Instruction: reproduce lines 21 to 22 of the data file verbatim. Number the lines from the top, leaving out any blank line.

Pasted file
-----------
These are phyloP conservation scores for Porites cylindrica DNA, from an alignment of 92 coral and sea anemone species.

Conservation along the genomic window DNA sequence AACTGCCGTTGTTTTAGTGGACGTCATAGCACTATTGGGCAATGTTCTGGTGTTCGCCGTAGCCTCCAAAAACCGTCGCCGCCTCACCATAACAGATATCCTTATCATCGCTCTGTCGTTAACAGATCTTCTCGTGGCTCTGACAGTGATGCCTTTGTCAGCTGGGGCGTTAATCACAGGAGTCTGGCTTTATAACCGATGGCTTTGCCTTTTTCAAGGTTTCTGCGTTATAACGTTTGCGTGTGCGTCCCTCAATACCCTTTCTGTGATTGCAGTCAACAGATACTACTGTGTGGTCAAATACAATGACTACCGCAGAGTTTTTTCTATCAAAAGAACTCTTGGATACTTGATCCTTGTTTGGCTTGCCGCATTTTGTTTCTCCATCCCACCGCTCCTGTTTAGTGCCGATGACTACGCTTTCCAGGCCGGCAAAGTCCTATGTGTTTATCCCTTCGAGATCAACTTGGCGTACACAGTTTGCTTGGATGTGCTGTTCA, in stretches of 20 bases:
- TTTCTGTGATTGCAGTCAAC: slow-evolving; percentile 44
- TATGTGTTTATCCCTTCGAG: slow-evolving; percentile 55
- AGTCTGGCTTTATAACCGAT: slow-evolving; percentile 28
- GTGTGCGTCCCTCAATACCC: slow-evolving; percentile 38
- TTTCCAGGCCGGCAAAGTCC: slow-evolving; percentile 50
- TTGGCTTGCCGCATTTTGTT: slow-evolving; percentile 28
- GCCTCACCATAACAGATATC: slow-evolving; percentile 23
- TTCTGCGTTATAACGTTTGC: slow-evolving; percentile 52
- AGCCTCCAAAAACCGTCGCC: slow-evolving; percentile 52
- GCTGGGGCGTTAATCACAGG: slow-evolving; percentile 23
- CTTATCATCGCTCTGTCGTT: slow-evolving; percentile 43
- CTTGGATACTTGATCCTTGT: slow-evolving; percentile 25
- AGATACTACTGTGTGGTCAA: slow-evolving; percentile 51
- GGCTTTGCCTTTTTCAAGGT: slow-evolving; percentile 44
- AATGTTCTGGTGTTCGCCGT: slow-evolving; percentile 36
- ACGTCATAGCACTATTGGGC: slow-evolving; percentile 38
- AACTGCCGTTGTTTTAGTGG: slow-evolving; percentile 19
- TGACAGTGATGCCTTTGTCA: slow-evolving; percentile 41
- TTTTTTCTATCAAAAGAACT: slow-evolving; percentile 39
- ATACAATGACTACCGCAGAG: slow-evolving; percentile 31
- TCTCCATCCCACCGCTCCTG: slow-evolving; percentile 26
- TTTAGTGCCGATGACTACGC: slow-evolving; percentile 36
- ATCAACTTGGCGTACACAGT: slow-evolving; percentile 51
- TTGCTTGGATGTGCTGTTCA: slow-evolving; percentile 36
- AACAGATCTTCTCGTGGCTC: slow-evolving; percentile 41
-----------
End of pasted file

- TTTTTTCTATCAAAAGAACT: slow-evolving; percentile 39
- ATACAATGACTACCGCAGAG: slow-evolving; percentile 31